Mordheim: Ulli & Marquand by Gav Thorpe, Gordon Rennie, Paul Jeacock, Karl Kopinski & Mike Perkins – Novella Review [Bellarius]


Delving into Black Library’s archives once more, Bellarius brings forth the complete collection of Mordheim: Ulli and Marquand for this week’s review.

“Essential reading for anyone wanting to stage a Mordheim campaign or see the considerably less stony faced nature of the Old World” – Bellarius, The Founding Fields.

As an aside before we begin, I think this lengthy title is why other reviewers have taken to only listing the writers.

Warhammer and its interlinking series have seen no end of fictional heroes end up on the tabletop. Gotrek and Felix have both had multiple incarnations, the Tanith First and Only once had miniatures, and even grand old Inquisitor Eisenhorn had a rather hefty model of himself made. These were traditionally reserved for those of fame and with great fanbases, yet of all these two seem to have been forgotten by time: Ulli and Marquand, the cutthroat criminals of Mordheim. It’s a damn shame as well, as their comic is easily one of the best sources of dark humour to ever be centered around the Old World.

Set during the era of the Three Emperors, the comic was a series of short tales and strips following the adventures of Ulli and Marquand, bandits on the run from the law. While many would come to call Mordheim a place of horrors or your common or garden hive of scum and villainy, yet for these two it is a home. Determined to make one big hit and retire in good fortune, the two set out to fight, back-stab, pillage and betray anyone they have to in order to emerge on top.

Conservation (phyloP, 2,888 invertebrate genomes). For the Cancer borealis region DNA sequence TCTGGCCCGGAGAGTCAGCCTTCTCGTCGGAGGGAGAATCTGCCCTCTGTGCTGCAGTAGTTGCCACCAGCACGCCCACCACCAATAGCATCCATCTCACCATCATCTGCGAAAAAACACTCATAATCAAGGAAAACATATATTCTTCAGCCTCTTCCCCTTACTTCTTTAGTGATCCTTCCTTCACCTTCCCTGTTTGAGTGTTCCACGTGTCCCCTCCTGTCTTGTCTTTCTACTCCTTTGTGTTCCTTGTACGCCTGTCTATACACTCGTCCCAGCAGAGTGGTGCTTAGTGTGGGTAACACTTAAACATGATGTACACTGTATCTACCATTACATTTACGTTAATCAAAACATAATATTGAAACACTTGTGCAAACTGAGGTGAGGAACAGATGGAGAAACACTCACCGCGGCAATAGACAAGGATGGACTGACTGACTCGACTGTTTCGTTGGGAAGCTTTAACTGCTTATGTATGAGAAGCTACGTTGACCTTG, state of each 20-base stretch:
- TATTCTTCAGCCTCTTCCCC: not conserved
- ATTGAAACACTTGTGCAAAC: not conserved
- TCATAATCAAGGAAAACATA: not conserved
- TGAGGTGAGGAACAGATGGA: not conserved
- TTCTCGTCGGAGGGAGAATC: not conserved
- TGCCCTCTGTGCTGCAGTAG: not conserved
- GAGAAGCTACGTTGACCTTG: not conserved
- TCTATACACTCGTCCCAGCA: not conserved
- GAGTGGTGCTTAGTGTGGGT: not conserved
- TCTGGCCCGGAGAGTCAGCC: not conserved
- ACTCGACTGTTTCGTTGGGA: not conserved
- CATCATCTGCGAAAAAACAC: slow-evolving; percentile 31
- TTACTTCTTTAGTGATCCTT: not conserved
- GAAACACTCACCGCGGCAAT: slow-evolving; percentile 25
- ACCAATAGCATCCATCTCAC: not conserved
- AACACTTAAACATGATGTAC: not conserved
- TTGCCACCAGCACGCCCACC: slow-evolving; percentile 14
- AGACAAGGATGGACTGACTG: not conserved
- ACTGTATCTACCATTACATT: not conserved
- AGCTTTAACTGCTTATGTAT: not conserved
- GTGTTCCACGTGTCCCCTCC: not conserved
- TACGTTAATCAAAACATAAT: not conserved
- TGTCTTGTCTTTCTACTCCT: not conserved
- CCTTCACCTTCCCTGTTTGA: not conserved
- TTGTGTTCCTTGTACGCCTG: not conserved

What ironically helped this series in the long run was the fact it lacked the lofty aspirations of other Inferno! comics and started with a structure which befitted it. Bloodquest and Titan started with awkward steps, grand sagas which were being forced into pint-sized episodic tales, and only improved once they were adapted into a true running narrative. Ulli and Marquand meanwhile was driven less by drama or an end goal so much as grim comedic humour worthy of 2000 AD, focusing upon a pair of outright villains trying to find their fortune. While certainly unsympathetic, what made this work was the fact the duo were gleefully unrepentant in their actions, balancing a ruthless streak with wit, comedic timing and a relentlessly grim grin at everything. In much the same way Deadpool works despite its gore, the series relentlessly crossed the line in the right way to go from upsetting to utterly hilarious, never taking itself seriously in the slightest.

Very few events in the collection are directly linked save for one returning villain between two issues, with it otherwise following isolated events. In some ways this gives it an edge over some modern comic stylings, with a strong single issue start rather than dragging out the introduction over the entire trade paperback, and a very definitive end. Furthermore, while neither of them are specially complex, you quickly get to grips with what makes each one tick in just a few pages – Ulli is a somewhat thuggish former resident of Middenheim closer to being a bandit, while Marquand is the knife throwing confidence man. It’s a broad enough of a contrasting style, and a flexible enough of a one to fit into most situations. As such, they are easily slotted into most stories from a borderline parody of a smash-and-grab on the Sisters of Sigmar to finding ways to bribe daemons.